This is so sad to me. Y'all know I love Agatha Christie and other classic mystery writers and sleuths. I grew up watching Murder, She Wrote and it inspired me as a young writer (though I wasn't writing mysteries then). I'm sure Jessica Fletcher is partly why I turned to mystery fiction later in life. Plus, Dame Angela Lansbury was just an all-around amazing actress in film, TV, and stage. We will miss you, Dame Angela Lansbury.
black and white photograph of women holding protest signs
Lizzie Borden 1970's TV Movie
One of the most fascinating true crime cases of history is the Lizzie Borden case. Countless films and TV mini series have been made about Lizzie. I talk about one of them, a TV movie made in the 1970s
an old building with lots of windows and debris on the floor
YouTube
Did you know there was a made-for-TV movie about the Triangle Shirtwaist Factory Fire of 1911 that was made in the 1970s? I can't vouch for how good or how accurate it is, but you can watch it here:
a woman sitting on top of a bed in a pink dress and tiara with her legs crossed
William Holden & Kim Novak Dancing in the Movie Picnic
Labor Day (which was on Monday) is a time for picnics. I always think of the 1955 film "Picnic", which takes place in a small American town on Labor Day (during the annual holiday picnic, of course). It's an entertaining film, one of those potboiler films they made in the 1950s that skirted taboo subjects like sex and alcoholism (think: Desperate Housewives, 1950s style). Here's a clip from the film with the lovely Kim Novak and hunky William Holden:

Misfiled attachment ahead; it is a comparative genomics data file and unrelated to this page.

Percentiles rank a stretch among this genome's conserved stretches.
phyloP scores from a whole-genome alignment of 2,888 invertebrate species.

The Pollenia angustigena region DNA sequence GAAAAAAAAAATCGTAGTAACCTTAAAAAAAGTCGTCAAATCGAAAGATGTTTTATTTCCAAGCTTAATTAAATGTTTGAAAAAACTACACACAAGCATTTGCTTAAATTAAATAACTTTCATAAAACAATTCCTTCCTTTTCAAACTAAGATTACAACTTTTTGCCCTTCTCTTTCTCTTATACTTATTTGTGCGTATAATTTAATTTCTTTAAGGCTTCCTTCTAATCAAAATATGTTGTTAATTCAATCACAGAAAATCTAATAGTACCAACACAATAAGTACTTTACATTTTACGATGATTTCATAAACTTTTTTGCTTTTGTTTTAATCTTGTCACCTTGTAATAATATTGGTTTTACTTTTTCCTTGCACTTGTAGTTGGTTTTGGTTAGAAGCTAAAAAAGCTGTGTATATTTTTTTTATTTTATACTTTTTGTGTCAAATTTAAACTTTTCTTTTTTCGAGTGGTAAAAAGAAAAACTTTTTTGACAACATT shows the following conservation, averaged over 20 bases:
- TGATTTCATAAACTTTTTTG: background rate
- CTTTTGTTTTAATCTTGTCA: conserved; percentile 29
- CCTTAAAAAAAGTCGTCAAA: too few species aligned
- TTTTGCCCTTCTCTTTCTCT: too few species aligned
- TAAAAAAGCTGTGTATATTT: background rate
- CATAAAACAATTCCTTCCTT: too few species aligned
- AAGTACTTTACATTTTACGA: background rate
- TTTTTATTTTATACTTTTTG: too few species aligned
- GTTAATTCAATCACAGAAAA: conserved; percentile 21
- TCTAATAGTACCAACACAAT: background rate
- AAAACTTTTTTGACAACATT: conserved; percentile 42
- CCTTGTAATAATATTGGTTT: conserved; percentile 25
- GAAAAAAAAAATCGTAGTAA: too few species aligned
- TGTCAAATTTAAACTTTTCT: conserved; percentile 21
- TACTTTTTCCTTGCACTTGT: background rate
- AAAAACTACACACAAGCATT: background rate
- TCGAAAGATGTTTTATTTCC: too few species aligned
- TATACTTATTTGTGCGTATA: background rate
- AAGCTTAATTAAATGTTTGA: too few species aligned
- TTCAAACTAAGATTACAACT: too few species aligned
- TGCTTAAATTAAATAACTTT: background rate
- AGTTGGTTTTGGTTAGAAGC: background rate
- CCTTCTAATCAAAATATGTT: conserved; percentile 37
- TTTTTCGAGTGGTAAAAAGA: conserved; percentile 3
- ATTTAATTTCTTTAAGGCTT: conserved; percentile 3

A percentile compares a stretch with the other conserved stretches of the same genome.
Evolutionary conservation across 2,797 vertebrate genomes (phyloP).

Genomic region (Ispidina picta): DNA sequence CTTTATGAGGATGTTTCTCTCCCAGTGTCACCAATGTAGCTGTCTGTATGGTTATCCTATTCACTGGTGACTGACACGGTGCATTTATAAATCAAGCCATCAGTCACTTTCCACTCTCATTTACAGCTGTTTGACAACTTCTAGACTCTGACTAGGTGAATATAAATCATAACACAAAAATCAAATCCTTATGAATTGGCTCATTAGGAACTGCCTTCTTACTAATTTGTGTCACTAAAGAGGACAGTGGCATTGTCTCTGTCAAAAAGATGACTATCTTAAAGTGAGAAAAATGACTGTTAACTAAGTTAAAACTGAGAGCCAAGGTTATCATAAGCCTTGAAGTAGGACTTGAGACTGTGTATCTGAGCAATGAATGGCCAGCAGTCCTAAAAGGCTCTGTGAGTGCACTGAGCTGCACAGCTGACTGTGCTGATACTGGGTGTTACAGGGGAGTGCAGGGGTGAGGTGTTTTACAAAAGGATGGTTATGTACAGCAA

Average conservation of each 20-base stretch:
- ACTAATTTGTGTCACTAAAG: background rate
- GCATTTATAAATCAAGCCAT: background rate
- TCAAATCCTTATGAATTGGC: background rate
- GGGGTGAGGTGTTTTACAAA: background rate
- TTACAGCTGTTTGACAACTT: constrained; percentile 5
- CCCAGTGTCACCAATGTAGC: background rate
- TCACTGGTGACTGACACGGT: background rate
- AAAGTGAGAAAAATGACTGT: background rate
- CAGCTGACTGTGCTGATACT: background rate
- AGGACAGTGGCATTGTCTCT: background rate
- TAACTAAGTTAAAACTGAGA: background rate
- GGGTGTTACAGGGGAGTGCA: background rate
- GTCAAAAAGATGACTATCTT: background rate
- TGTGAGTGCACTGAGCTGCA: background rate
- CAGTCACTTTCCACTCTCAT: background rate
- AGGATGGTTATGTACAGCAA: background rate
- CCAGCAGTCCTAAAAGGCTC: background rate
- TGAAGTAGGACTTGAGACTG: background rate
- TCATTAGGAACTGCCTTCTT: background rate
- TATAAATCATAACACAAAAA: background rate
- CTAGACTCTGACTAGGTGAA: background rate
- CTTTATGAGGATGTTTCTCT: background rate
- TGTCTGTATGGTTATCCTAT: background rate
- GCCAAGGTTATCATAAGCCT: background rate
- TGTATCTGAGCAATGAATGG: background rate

an old black and white photo of two people sitting at a table with coffee in front of them
Last week I posted about Death of A Salesman, Arthur Miller's powerful play about family life in the post-war era. I talk even more about this film and the father figure to my newsletter subscribers. If you want to get in on it and haven't yet, you can sign up for my newsletter, which goes out twice a month on Fridays.
an old black and white photo of two people sitting at a table with coffee in front of them
A Boat Looking for a Harbor: Willy Loman in Death of a Salesman
The 4th Annual Broadway Bound Blogathon is going on right now, where classic film and Broadway lovers post about Broadway and Tony award-winning films and plays on their blogs. My contribution is all about a very complicated and not-so-nice father from the post-war era - Willy Loman in Death of a Salesman by Arthur Miller.
an old black and white photo of a man reading a paper to a woman sitting on a couch
Life With Father (1947) Clip
Speaking of the Gilded Age disciplinarian father... A great example of this character on film from this era is William Powell in Life with Father (1947). This film parodies this kind of father so we get to laugh at his insane demands, his sexism, and his narrow-mindedness (though these are things we can't laugh at in real life).
two women in dresses standing next to each other
YouTube
We're ending the week with some famous literary moms. One that stands out in my mind is Mrs. Bennet from Jane Austen's Pride and Prejudice. She's sort of kooky and trying at times, but very much a product of the Victorian era (think: separate spheres). Mary Boland, who played her in the 1940 film version, is absolutely perfect in it. If you've never seen the film, here's a classic clip: